The Catskill Center's home is the Erpf Center, built in the late 1700s as a farm house for Hendrick Von Waggoner, a retired Revolutionary War officer. It was later sold to a Mr. Freer who operated a tavern on site. In 1826 it was bought by Noah Dimmick during which time an historic flood, locally known as the Punkin' Freshet (pumpkins apparently washed down the valley), impacted the surrounding area. Mr. Dimmick's home, seated atop a high knoll, was untouched and became known as Noah's Ark--presumably giving the town of Arkville, where the Erpf Center is located, its name.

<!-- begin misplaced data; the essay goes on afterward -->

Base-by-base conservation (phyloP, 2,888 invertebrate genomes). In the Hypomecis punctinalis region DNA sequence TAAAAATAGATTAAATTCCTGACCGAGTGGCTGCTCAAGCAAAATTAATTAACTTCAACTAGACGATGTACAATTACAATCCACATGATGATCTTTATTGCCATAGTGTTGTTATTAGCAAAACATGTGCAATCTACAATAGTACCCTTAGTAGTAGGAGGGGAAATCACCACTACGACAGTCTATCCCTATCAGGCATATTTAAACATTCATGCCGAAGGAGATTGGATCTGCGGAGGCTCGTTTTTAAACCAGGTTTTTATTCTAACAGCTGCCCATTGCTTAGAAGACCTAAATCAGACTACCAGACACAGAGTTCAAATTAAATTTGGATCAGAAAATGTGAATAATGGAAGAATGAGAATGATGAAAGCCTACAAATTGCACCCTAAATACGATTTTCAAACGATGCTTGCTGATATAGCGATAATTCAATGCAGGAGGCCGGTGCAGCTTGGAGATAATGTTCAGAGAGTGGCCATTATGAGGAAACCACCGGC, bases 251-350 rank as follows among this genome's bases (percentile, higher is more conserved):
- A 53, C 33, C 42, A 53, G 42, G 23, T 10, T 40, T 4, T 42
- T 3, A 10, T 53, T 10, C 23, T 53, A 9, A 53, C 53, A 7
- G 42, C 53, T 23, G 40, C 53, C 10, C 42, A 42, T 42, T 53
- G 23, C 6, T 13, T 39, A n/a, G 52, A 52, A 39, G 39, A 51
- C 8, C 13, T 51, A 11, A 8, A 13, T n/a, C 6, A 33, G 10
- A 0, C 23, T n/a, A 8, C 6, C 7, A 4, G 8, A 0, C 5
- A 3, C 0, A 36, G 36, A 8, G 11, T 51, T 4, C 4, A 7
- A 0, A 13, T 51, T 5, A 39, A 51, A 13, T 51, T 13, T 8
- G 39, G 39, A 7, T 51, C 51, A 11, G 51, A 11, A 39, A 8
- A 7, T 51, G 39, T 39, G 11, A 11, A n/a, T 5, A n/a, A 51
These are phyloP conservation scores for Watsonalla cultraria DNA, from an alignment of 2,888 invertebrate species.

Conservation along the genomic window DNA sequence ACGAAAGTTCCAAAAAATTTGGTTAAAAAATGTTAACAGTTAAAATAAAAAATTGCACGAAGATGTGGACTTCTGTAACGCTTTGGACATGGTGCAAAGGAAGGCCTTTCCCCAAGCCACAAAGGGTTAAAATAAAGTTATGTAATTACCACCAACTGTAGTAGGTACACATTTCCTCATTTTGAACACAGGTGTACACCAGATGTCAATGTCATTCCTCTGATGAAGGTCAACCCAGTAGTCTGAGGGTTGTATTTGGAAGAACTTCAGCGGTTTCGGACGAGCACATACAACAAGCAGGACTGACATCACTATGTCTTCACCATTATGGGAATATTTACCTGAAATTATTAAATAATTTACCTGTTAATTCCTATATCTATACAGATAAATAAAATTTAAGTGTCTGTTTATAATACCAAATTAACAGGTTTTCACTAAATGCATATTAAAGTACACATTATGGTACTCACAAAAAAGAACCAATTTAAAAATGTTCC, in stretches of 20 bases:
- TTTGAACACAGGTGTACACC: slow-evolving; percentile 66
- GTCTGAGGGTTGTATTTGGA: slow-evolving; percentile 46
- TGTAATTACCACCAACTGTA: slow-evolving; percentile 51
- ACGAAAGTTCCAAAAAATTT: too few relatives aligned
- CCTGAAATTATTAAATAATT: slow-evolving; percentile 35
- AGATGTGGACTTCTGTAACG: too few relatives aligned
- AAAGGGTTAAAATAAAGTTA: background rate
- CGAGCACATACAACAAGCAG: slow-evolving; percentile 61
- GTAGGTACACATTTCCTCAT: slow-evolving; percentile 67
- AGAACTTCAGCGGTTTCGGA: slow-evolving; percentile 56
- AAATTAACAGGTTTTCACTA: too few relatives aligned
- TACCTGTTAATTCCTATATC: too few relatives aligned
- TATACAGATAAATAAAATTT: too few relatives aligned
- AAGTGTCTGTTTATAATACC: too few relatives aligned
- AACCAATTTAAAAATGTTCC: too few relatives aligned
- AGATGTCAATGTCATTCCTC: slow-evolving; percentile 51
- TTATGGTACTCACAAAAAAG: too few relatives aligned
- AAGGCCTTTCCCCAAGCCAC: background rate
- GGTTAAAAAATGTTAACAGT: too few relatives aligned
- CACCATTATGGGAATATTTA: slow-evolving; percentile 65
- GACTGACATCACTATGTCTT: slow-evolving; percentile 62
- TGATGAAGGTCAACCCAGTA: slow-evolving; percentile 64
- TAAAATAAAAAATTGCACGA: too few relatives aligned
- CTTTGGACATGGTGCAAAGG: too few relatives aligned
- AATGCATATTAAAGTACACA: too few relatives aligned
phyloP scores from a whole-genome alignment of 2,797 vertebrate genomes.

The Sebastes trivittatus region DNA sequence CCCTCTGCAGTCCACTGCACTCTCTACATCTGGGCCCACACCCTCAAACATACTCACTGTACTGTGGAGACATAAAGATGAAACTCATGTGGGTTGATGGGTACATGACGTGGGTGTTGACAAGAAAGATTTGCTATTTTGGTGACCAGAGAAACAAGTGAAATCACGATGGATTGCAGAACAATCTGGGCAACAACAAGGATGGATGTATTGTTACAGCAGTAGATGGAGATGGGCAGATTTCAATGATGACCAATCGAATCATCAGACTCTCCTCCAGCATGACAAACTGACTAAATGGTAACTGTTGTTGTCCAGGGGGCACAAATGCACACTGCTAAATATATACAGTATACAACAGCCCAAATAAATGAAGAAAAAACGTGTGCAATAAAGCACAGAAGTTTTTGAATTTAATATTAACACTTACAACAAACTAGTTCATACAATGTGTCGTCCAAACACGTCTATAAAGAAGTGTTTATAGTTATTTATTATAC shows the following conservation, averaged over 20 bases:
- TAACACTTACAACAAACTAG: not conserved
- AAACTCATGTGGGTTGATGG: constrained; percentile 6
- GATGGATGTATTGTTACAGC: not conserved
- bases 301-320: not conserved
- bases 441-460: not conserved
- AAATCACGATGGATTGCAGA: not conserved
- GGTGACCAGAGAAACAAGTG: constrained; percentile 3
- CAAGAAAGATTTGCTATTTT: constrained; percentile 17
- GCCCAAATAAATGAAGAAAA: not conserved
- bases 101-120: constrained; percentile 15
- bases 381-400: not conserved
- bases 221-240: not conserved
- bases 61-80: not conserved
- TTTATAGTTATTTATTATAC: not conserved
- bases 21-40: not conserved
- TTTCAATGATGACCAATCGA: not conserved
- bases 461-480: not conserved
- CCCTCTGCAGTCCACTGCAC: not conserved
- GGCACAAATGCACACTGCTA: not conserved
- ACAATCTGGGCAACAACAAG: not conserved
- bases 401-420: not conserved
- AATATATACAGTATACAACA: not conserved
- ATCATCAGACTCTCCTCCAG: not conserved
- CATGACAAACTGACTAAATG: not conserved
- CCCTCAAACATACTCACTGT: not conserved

In 1969, Seager Fairbairn bought the property for Armand G. Erpf who donated the building to the Arkville Erpf Fund. In 1993, through the generosity of local philanthropist Sue Erpf Van de Bovenkamp, the home was given to the Catskill Center.
Today the Erpf Center is home to the Catskill Center, the Mark Project, the Delaware & Ulster Railroad, the Erpf Gallery, office space for local nonprofits and plays host to public events and numerous organizations throughout the year.
Come stop by and meet Maggie. Maggie, a sculpture by Lorenzo Ghiglieri, is an impressive, massive and unique piece of sculpture. The work is a well-executed life replica in patinated and painted bronze, of a full size cow believed to be a Blue Ribbon winner at the Oregon State Fair. She was commissioned in 2003. The artist, Lorenzo Ghiglieri has an international following with significant work in the White House, at the Vatican, the Smithsonian and the Kremlin.